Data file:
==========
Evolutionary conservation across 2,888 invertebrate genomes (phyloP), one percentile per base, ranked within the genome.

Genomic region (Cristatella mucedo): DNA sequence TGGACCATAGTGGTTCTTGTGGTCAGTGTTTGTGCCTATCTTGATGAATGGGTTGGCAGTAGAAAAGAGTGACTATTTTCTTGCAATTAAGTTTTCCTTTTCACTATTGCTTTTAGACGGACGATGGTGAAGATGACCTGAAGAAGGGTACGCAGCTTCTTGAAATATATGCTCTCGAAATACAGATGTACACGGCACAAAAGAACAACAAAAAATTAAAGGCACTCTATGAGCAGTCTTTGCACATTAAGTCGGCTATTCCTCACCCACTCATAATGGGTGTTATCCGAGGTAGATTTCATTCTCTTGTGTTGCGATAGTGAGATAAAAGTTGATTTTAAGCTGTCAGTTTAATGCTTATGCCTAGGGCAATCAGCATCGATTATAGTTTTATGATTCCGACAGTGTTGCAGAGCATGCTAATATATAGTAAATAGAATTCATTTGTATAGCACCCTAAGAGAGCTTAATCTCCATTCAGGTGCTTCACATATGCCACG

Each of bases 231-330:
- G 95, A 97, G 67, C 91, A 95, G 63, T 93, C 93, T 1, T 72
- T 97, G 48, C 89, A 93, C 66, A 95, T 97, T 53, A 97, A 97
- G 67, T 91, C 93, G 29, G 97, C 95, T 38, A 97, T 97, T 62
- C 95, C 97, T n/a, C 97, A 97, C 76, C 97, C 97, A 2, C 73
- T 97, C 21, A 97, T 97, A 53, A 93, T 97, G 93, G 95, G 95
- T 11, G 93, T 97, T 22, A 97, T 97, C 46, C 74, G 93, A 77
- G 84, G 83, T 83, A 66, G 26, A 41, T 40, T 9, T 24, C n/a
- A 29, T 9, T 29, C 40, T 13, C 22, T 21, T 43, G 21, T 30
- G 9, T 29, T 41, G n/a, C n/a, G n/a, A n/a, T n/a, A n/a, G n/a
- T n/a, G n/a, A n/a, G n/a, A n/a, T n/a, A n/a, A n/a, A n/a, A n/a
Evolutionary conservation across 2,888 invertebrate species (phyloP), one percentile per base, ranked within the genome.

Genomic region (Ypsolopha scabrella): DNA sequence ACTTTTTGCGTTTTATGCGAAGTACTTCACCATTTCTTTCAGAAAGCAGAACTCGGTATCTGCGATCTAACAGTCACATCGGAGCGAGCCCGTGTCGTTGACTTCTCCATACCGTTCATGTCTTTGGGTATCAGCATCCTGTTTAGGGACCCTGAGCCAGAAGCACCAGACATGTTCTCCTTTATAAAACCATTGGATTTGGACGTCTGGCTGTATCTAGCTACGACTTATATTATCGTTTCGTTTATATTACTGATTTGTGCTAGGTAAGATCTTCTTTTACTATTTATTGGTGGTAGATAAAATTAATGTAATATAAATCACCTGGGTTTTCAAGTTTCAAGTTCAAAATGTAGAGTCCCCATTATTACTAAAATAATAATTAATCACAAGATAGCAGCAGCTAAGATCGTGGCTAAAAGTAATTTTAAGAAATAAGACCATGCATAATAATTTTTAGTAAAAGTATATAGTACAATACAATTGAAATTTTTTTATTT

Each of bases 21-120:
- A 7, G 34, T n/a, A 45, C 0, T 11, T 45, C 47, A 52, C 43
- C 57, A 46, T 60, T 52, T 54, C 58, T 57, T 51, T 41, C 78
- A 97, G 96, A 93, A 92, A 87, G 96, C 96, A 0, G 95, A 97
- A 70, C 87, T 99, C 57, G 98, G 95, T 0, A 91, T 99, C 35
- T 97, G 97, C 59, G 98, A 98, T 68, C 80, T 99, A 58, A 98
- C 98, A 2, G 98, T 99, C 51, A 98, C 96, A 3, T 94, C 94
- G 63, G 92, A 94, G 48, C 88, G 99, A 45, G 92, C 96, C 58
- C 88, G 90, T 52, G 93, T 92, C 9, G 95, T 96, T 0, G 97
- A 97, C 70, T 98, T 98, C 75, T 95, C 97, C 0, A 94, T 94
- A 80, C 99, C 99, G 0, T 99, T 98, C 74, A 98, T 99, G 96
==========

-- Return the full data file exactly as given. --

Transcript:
Evolutionary conservation across 2,888 invertebrate genomes (phyloP), one percentile per base, ranked within the genome.

Genomic region (Cristatella mucedo): DNA sequence TGGACCATAGTGGTTCTTGTGGTCAGTGTTTGTGCCTATCTTGATGAATGGGTTGGCAGTAGAAAAGAGTGACTATTTTCTTGCAATTAAGTTTTCCTTTTCACTATTGCTTTTAGACGGACGATGGTGAAGATGACCTGAAGAAGGGTACGCAGCTTCTTGAAATATATGCTCTCGAAATACAGATGTACACGGCACAAAAGAACAACAAAAAATTAAAGGCACTCTATGAGCAGTCTTTGCACATTAAGTCGGCTATTCCTCACCCACTCATAATGGGTGTTATCCGAGGTAGATTTCATTCTCTTGTGTTGCGATAGTGAGATAAAAGTTGATTTTAAGCTGTCAGTTTAATGCTTATGCCTAGGGCAATCAGCATCGATTATAGTTTTATGATTCCGACAGTGTTGCAGAGCATGCTAATATATAGTAAATAGAATTCATTTGTATAGCACCCTAAGAGAGCTTAATCTCCATTCAGGTGCTTCACATATGCCACG

Each of bases 231-330:
- G 95, A 97, G 67, C 91, A 95, G 63, T 93, C 93, T 1, T 72
- T 97, G 48, C 89, A 93, C 66, A 95, T 97, T 53, A 97, A 97
- G 67, T 91, C 93, G 29, G 97, C 95, T 38, A 97, T 97, T 62
- C 95, C 97, T n/a, C 97, A 97, C 76, C 97, C 97, A 2, C 73
- T 97, C 21, A 97, T 97, A 53, A 93, T 97, G 93, G 95, G 95
- T 11, G 93, T 97, T 22, A 97, T 97, C 46, C 74, G 93, A 77
- G 84, G 83, T 83, A 66, G 26, A 41, T 40, T 9, T 24, C n/a
- A 29, T 9, T 29, C 40, T 13, C 22, T 21, T 43, G 21, T 30
- G 9, T 29, T 41, G n/a, C n/a, G n/a, A n/a, T n/a, A n/a, G n/a
- T n/a, G n/a, A n/a, G n/a, A n/a, T n/a, A n/a, A n/a, A n/a, A n/a
Evolutionary conservation across 2,888 invertebrate species (phyloP), one percentile per base, ranked within the genome.

Genomic region (Ypsolopha scabrella): DNA sequence ACTTTTTGCGTTTTATGCGAAGTACTTCACCATTTCTTTCAGAAAGCAGAACTCGGTATCTGCGATCTAACAGTCACATCGGAGCGAGCCCGTGTCGTTGACTTCTCCATACCGTTCATGTCTTTGGGTATCAGCATCCTGTTTAGGGACCCTGAGCCAGAAGCACCAGACATGTTCTCCTTTATAAAACCATTGGATTTGGACGTCTGGCTGTATCTAGCTACGACTTATATTATCGTTTCGTTTATATTACTGATTTGTGCTAGGTAAGATCTTCTTTTACTATTTATTGGTGGTAGATAAAATTAATGTAATATAAATCACCTGGGTTTTCAAGTTTCAAGTTCAAAATGTAGAGTCCCCATTATTACTAAAATAATAATTAATCACAAGATAGCAGCAGCTAAGATCGTGGCTAAAAGTAATTTTAAGAAATAAGACCATGCATAATAATTTTTAGTAAAAGTATATAGTACAATACAATTGAAATTTTTTTATTT

Each of bases 21-120:
- A 7, G 34, T n/a, A 45, C 0, T 11, T 45, C 47, A 52, C 43
- C 57, A 46, T 60, T 52, T 54, C 58, T 57, T 51, T 41, C 78
- A 97, G 96, A 93, A 92, A 87, G 96, C 96, A 0, G 95, A 97
- A 70, C 87, T 99, C 57, G 98, G 95, T 0, A 91, T 99, C 35
- T 97, G 97, C 59, G 98, A 98, T 68, C 80, T 99, A 58, A 98
- C 98, A 2, G 98, T 99, C 51, A 98, C 96, A 3, T 94, C 94
- G 63, G 92, A 94, G 48, C 88, G 99, A 45, G 92, C 96, C 58
- C 88, G 90, T 52, G 93, T 92, C 9, G 95, T 96, T 0, G 97
- A 97, C 70, T 98, T 98, C 75, T 95, C 97, C 0, A 94, T 94
- A 80, C 99, C 99, G 0, T 99, T 98, C 74, A 98, T 99, G 96